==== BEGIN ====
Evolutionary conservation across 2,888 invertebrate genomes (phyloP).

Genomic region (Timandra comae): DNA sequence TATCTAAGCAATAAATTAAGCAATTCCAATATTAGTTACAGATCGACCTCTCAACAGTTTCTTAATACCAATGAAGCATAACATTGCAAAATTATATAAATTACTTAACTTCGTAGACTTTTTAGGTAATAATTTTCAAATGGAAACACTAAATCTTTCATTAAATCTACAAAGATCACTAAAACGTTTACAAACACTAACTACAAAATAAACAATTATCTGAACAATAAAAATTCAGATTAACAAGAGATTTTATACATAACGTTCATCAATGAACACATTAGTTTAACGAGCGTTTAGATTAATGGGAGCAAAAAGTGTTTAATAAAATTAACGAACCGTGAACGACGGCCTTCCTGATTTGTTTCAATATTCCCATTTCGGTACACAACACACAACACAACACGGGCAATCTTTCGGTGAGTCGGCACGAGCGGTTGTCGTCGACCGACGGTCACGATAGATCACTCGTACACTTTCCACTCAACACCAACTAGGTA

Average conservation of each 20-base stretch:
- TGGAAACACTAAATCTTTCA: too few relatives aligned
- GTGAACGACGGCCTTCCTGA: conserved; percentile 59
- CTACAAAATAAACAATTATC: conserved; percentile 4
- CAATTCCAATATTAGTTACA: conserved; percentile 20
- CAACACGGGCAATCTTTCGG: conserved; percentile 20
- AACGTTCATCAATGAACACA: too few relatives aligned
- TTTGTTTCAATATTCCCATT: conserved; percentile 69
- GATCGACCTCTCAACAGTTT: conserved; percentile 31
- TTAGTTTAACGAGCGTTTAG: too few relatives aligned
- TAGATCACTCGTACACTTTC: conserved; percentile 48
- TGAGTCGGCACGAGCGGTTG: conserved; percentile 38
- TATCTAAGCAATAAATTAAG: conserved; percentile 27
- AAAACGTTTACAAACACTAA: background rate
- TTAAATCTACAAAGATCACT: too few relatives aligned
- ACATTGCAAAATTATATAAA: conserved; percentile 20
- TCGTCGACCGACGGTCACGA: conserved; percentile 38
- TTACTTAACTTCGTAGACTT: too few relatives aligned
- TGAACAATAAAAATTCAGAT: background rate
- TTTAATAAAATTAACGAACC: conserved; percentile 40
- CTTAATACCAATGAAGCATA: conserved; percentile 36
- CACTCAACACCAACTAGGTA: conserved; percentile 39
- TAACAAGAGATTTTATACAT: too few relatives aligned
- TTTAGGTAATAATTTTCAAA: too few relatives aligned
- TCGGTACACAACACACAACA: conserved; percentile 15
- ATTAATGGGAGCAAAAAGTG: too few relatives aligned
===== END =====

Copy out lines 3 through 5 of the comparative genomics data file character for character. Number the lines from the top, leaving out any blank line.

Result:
Average conservation of each 20-base stretch:
- TGGAAACACTAAATCTTTCA: too few relatives aligned
- GTGAACGACGGCCTTCCTGA: conserved; percentile 59